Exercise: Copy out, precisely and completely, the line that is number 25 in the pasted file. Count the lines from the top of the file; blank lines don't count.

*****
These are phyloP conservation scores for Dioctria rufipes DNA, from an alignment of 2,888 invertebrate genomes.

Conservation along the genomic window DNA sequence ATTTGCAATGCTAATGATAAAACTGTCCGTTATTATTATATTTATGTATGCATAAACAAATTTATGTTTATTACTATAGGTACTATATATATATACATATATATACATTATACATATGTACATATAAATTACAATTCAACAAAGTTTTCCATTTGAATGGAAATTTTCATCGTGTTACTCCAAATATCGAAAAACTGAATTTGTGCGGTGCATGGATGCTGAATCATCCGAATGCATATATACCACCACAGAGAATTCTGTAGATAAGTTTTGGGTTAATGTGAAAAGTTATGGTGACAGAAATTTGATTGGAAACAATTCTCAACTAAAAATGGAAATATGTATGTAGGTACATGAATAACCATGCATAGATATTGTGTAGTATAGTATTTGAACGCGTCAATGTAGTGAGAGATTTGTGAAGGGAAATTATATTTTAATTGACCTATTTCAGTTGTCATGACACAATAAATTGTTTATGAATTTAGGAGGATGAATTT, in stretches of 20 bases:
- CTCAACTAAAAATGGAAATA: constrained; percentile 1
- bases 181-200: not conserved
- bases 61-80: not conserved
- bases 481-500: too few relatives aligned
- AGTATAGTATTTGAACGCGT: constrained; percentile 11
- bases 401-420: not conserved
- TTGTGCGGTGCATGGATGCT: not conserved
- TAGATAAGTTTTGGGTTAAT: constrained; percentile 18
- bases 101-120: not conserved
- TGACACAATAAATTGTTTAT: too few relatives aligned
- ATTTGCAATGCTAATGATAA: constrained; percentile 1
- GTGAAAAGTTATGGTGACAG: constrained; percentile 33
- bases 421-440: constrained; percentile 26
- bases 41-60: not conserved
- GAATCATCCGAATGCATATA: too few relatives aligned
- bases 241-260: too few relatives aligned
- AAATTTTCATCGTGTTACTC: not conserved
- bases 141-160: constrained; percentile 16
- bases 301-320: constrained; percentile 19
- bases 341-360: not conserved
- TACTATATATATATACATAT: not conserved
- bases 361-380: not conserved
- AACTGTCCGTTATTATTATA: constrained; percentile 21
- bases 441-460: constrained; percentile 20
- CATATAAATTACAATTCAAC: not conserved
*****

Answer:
- AACTGTCCGTTATTATTATA: constrained; percentile 21